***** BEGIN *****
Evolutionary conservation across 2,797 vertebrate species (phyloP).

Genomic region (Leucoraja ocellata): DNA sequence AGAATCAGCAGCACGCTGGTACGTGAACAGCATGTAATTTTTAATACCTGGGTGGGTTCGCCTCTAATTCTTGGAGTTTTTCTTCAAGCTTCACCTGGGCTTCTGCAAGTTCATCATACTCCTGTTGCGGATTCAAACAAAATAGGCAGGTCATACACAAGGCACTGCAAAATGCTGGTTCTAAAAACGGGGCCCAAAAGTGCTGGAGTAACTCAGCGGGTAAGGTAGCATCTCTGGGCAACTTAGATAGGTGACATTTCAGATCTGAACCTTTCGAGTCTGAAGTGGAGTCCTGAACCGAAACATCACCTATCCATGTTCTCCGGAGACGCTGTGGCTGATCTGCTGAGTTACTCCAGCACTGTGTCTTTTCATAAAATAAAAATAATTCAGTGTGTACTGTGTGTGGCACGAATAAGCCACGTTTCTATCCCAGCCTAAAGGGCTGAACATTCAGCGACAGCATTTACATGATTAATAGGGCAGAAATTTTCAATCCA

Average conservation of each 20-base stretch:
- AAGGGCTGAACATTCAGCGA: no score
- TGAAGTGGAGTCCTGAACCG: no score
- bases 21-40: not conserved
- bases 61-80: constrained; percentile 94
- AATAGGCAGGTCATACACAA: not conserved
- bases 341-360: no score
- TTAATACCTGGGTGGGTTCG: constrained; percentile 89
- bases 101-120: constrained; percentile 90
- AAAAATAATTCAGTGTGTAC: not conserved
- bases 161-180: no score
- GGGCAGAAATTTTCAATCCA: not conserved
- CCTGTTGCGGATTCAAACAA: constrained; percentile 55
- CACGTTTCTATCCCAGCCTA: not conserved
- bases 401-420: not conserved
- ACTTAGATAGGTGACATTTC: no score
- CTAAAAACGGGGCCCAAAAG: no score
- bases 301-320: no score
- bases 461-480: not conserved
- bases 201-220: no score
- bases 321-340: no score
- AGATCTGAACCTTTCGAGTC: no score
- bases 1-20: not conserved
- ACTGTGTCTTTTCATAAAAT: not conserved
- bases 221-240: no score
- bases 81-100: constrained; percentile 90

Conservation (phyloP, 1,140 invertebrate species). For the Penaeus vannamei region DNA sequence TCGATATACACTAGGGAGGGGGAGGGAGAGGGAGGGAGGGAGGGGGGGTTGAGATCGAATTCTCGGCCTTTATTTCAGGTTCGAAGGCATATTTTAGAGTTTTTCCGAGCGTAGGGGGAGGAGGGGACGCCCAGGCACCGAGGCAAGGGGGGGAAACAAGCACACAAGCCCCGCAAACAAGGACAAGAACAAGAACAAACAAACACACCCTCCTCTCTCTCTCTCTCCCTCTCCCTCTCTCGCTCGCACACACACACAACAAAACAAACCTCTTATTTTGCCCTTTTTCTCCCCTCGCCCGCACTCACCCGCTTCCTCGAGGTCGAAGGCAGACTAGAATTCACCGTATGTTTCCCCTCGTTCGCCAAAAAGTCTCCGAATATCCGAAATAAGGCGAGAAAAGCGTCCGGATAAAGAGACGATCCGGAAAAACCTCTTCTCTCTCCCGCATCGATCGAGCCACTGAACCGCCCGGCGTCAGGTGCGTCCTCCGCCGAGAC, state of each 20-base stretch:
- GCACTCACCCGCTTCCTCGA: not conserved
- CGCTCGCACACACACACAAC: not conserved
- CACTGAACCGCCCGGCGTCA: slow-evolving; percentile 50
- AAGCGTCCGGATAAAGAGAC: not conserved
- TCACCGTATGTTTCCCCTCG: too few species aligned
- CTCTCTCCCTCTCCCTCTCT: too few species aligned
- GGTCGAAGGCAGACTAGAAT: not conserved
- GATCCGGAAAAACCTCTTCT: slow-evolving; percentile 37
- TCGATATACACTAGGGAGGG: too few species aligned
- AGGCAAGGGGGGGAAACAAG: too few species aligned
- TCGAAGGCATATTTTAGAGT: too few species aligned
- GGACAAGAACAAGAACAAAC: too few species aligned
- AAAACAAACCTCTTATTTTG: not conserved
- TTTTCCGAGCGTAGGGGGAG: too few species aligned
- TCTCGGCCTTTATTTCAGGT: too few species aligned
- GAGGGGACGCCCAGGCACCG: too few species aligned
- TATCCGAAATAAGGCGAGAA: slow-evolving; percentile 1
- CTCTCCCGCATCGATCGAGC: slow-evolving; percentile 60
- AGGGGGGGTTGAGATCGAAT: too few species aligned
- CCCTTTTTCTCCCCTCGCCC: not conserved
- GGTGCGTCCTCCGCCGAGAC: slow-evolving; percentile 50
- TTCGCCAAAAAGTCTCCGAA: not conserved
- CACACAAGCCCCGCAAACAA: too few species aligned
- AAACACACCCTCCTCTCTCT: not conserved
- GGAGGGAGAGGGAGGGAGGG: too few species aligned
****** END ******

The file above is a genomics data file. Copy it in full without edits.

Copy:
Evolutionary conservation across 2,797 vertebrate species (phyloP).

Genomic region (Leucoraja ocellata): DNA sequence AGAATCAGCAGCACGCTGGTACGTGAACAGCATGTAATTTTTAATACCTGGGTGGGTTCGCCTCTAATTCTTGGAGTTTTTCTTCAAGCTTCACCTGGGCTTCTGCAAGTTCATCATACTCCTGTTGCGGATTCAAACAAAATAGGCAGGTCATACACAAGGCACTGCAAAATGCTGGTTCTAAAAACGGGGCCCAAAAGTGCTGGAGTAACTCAGCGGGTAAGGTAGCATCTCTGGGCAACTTAGATAGGTGACATTTCAGATCTGAACCTTTCGAGTCTGAAGTGGAGTCCTGAACCGAAACATCACCTATCCATGTTCTCCGGAGACGCTGTGGCTGATCTGCTGAGTTACTCCAGCACTGTGTCTTTTCATAAAATAAAAATAATTCAGTGTGTACTGTGTGTGGCACGAATAAGCCACGTTTCTATCCCAGCCTAAAGGGCTGAACATTCAGCGACAGCATTTACATGATTAATAGGGCAGAAATTTTCAATCCA

Average conservation of each 20-base stretch:
- AAGGGCTGAACATTCAGCGA: no score
- TGAAGTGGAGTCCTGAACCG: no score
- bases 21-40: not conserved
- bases 61-80: constrained; percentile 94
- AATAGGCAGGTCATACACAA: not conserved
- bases 341-360: no score
- TTAATACCTGGGTGGGTTCG: constrained; percentile 89
- bases 101-120: constrained; percentile 90
- AAAAATAATTCAGTGTGTAC: not conserved
- bases 161-180: no score
- GGGCAGAAATTTTCAATCCA: not conserved
- CCTGTTGCGGATTCAAACAA: constrained; percentile 55
- CACGTTTCTATCCCAGCCTA: not conserved
- bases 401-420: not conserved
- ACTTAGATAGGTGACATTTC: no score
- CTAAAAACGGGGCCCAAAAG: no score
- bases 301-320: no score
- bases 461-480: not conserved
- bases 201-220: no score
- bases 321-340: no score
- AGATCTGAACCTTTCGAGTC: no score
- bases 1-20: not conserved
- ACTGTGTCTTTTCATAAAAT: not conserved
- bases 221-240: no score
- bases 81-100: constrained; percentile 90

Conservation (phyloP, 1,140 invertebrate species). For the Penaeus vannamei region DNA sequence TCGATATACACTAGGGAGGGGGAGGGAGAGGGAGGGAGGGAGGGGGGGTTGAGATCGAATTCTCGGCCTTTATTTCAGGTTCGAAGGCATATTTTAGAGTTTTTCCGAGCGTAGGGGGAGGAGGGGACGCCCAGGCACCGAGGCAAGGGGGGGAAACAAGCACACAAGCCCCGCAAACAAGGACAAGAACAAGAACAAACAAACACACCCTCCTCTCTCTCTCTCTCCCTCTCCCTCTCTCGCTCGCACACACACACAACAAAACAAACCTCTTATTTTGCCCTTTTTCTCCCCTCGCCCGCACTCACCCGCTTCCTCGAGGTCGAAGGCAGACTAGAATTCACCGTATGTTTCCCCTCGTTCGCCAAAAAGTCTCCGAATATCCGAAATAAGGCGAGAAAAGCGTCCGGATAAAGAGACGATCCGGAAAAACCTCTTCTCTCTCCCGCATCGATCGAGCCACTGAACCGCCCGGCGTCAGGTGCGTCCTCCGCCGAGAC, state of each 20-base stretch:
- GCACTCACCCGCTTCCTCGA: not conserved
- CGCTCGCACACACACACAAC: not conserved
- CACTGAACCGCCCGGCGTCA: slow-evolving; percentile 50
- AAGCGTCCGGATAAAGAGAC: not conserved
- TCACCGTATGTTTCCCCTCG: too few species aligned
- CTCTCTCCCTCTCCCTCTCT: too few species aligned
- GGTCGAAGGCAGACTAGAAT: not conserved
- GATCCGGAAAAACCTCTTCT: slow-evolving; percentile 37
- TCGATATACACTAGGGAGGG: too few species aligned
- AGGCAAGGGGGGGAAACAAG: too few species aligned
- TCGAAGGCATATTTTAGAGT: too few species aligned
- GGACAAGAACAAGAACAAAC: too few species aligned
- AAAACAAACCTCTTATTTTG: not conserved
- TTTTCCGAGCGTAGGGGGAG: too few species aligned
- TCTCGGCCTTTATTTCAGGT: too few species aligned
- GAGGGGACGCCCAGGCACCG: too few species aligned
- TATCCGAAATAAGGCGAGAA: slow-evolving; percentile 1
- CTCTCCCGCATCGATCGAGC: slow-evolving; percentile 60
- AGGGGGGGTTGAGATCGAAT: too few species aligned
- CCCTTTTTCTCCCCTCGCCC: not conserved
- GGTGCGTCCTCCGCCGAGAC: slow-evolving; percentile 50
- TTCGCCAAAAAGTCTCCGAA: not conserved
- CACACAAGCCCCGCAAACAA: too few species aligned
- AAACACACCCTCCTCTCTCT: not conserved
- GGAGGGAGAGGGAGGGAGGG: too few species aligned